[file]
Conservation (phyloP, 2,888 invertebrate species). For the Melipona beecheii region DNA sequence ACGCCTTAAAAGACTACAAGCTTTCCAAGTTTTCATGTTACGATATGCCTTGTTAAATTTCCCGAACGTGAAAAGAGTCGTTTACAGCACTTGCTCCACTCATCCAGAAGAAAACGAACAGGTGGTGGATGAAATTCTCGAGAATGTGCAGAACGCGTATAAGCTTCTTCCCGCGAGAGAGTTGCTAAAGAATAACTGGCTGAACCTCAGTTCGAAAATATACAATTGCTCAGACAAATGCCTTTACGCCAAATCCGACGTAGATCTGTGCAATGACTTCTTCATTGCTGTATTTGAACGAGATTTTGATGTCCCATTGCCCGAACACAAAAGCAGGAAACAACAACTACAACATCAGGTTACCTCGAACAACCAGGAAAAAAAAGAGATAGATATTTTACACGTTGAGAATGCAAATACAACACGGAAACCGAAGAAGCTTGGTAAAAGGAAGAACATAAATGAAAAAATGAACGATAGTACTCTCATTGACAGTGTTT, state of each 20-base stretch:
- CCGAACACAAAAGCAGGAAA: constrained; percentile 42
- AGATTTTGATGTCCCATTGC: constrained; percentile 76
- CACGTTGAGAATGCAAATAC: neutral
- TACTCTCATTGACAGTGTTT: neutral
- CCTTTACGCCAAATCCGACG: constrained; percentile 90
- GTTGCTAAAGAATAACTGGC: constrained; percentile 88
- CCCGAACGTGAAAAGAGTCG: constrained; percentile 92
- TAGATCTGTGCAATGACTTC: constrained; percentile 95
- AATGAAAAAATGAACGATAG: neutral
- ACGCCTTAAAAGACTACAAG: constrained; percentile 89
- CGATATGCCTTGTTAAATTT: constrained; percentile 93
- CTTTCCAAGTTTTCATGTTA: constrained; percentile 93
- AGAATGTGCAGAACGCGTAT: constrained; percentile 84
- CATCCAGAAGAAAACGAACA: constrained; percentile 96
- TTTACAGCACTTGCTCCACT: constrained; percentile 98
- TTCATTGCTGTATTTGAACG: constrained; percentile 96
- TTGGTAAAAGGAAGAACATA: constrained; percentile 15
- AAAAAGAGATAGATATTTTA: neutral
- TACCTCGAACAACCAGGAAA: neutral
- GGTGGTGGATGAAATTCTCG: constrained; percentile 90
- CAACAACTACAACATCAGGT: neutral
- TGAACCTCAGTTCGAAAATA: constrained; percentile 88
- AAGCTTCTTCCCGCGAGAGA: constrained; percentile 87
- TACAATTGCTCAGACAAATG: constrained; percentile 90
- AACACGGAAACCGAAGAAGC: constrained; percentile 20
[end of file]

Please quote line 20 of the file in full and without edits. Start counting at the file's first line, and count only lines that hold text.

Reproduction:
- TACCTCGAACAACCAGGAAA: neutral